Apache Butte has two summits, the east peak at 9,773 feet elevation, according to the map, and the west peak at 9,769 feet elevation, about a half mile away. We did not visit this western point, feeling no need to.

However, I checked on the Lidar website and the "digital elevation model" for this region shows a spot elevation of 9,773 feet on the east summit, and 9,776 feet on the west summit. But this is based on older "1/3 arcsecond" data which rasterizes down to just 10 meters (30 feet, roughly) on the ground. I suspect, but cannot prove, that some of this digitalization is just taking the raw data and running a form of regression on it to produce a continuous model by which intervening elevation values are merely interploated, rather than being based on a direct measurement.

We could have solved this problem by tagging both summits. In the meantime, I am of the opinion not to take this Lidar data as gospel yet, and wait for the better 1-meter datasets. In the meantime of the meantime, we even discussed going back to tag the western point because there are a couple other peaks nearby we didn't get to today that we wanted to, that we could combine with a hike of the western peak.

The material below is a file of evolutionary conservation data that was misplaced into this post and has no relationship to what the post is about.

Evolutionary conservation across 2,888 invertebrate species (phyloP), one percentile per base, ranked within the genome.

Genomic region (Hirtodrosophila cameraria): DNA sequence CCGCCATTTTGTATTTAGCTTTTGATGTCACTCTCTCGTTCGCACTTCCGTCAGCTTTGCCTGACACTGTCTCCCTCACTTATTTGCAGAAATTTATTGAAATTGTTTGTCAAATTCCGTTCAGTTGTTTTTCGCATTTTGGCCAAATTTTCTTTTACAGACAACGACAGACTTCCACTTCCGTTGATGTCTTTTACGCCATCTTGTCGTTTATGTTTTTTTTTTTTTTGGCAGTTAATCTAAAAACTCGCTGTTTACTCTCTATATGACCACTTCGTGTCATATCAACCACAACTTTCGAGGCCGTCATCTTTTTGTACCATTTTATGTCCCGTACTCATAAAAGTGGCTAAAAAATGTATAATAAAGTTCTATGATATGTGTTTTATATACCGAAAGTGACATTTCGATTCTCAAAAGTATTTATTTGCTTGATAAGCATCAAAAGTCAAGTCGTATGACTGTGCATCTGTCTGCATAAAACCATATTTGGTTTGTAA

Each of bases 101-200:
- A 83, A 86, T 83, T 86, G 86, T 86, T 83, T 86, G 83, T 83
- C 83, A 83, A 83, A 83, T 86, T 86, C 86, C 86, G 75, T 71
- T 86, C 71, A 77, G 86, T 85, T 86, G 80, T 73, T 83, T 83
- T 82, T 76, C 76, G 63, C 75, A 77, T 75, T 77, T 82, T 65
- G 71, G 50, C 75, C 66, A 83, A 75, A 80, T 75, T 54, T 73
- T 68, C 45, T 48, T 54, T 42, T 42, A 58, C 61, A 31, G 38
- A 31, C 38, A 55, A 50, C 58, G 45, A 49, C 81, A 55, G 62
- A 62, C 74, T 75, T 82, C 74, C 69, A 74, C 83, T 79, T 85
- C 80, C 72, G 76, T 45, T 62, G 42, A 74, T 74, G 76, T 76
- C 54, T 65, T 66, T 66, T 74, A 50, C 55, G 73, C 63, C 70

(According to the sites, there is no plan in the near future to either map or release the 1-m Lidar data for the Apache Nation, nor that of the Navajo and Hopi Nations up north. A lot of Western Arizona also lacks the 1-m data. Thus, this may not be resolved for a long while.)

(c) 2023 Scott Surgent. For entertainment purposes only. This report is not meant to replace maps, compass, gps and other common sense hiking/navigation items. Neither I nor the webhost can be held responsible for unfortunate situations that may arise based on these trip reports. Conditions (physical and legal) change over time! Some of these hikes are major mountaineering or backpacking endeavors that require skill, proper gear, proper fitness and general experience.